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A Good Book Attacked Unfairly - nhpeacenik
A Good Book Attacked Unfairly
The title of an article ("Professors Get Book Removed from Reading List", Campus News, Summer 2010, Vol. 13, No. 2) in the latest editon of U Mass Lowell Magazine caught my eye because it seemed to imply the UML professors were engaged in censorship. The book in question was Yoko Kawashima Watkins' award-winning 1986 young adult classic "So Far from the Bamboo Grove"  (ISBN 978-0-688-13115-9), and the article was about how two UML professors had successfully petitioned to have the book removed from the middle-school recommended books list published by the Massachusetts Department of Elementary and Secondary Education (DESE).

The book, which is semi-autobiographical historical fiction by a Japanese-American author who fled Korea at the end of World War II, at age 11. The cover photo of the book, which accompanied the article is a striking Japanese-style painting of three women (Yoko, her big sister Ko, and their mother) cowering in a grove of bamboo. In the lower left-hand corner of the picture is a bright yellow seal with the word "NEW".

Education professor MinJeong Kim and her colleague, historian Patricia Fontaine scoured the book for historical inconsistencies, found some, and requested its removal from the reading list. Kim is the recipient of an ongoing grant from the South Korean government to promote teaching of Korean history in the schools, and Fontaine is a historian specializing in World War II. So far it sounds like it was a scholarly exercise, somewhat self-interested perhaps, by two well-meaning scholars. But why take the book, a piece of fiction, off the reading list because it has some minor historical inaccuracies. If it's a well-written book that middle school students can read and identify with, and if the historical anomalies can be mentioned in the study guide, why not leave it on the reading list with caveats? The main objection mentioned in the article is that the book portrays (these) Japanese people as victims and (some) Koreans as aggressors, while in the larger historical context it is more correct to portray the Japanese as aggressors and the Koreans as victims. While I was unable to locate a list of historical anomalies found by the two professors, by looking at information available on the world-wide web, I discovered that the most-commonly-mentioned  specific inaccuracies are:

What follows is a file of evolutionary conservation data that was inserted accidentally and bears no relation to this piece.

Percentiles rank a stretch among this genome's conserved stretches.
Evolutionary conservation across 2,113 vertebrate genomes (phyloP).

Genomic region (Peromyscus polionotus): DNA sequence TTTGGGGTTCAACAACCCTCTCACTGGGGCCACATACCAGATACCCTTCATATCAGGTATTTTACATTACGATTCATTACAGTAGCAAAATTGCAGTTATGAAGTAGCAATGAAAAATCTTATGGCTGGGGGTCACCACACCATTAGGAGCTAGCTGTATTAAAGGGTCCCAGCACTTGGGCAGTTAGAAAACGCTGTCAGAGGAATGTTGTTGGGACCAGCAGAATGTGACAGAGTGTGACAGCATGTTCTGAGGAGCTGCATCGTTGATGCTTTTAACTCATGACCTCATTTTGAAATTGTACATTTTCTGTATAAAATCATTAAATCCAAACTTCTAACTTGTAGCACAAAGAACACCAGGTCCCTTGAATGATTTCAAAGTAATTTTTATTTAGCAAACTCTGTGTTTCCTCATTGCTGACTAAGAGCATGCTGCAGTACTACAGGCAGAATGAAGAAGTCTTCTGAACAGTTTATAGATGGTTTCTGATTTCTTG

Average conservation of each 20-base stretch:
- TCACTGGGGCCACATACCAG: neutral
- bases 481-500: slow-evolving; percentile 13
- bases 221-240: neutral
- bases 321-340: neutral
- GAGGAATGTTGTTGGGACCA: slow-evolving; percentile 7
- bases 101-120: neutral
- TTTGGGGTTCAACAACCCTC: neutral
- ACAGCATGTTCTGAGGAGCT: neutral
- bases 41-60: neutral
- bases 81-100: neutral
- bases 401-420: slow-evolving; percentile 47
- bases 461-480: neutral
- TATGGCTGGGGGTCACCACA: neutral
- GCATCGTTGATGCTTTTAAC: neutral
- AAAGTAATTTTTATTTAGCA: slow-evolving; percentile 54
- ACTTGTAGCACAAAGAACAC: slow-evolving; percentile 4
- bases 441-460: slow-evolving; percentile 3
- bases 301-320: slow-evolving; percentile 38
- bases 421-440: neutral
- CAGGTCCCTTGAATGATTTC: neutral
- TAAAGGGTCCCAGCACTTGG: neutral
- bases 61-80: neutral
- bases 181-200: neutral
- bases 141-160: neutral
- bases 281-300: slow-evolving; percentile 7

1. Bamboo groves are not a natural feature of the part of Korea where Yoko's family lived.
2. Yoko's father served years in a Soviet prison as an alleged member of a Japanese team that had been engaged in making poison gas, and was therefore not really a government official working on the Manchurian railroad as the book states.
3. The Korean Communist army mentioned in the book did not go by that name at the time of the incidents described, and they would not have been wearing uniforms, since they were guerrilla fighters.

I asked my wife, who works at a local public library, about the book. She said she thought it was a great book and that kids read it enthusiastically. She checked it out for me, and there, on the cover was the yellow seal with the words "NEW: Letter from the Author".
I read the letter from the author, which has been included in printings since 2008. In it, she explains "..my intention is not to hurt any individual or nationality, but rather to tell my story of survival in the midst of war, and offer my hope for peace." She expresses dismay that the Japanese government has not yet apologized for the atrocities it committed during its occupation of Korea and expresses her personal regret for the suffering caused by her nation of origin. She concludes, "I work to pass on to the young people of the world an understanding of the cruelty, the horror, and the human cost of war. My prayer is for all people to live in peace together." These words do not sound at all like those of an apologist for Japanese imperialism in Korea.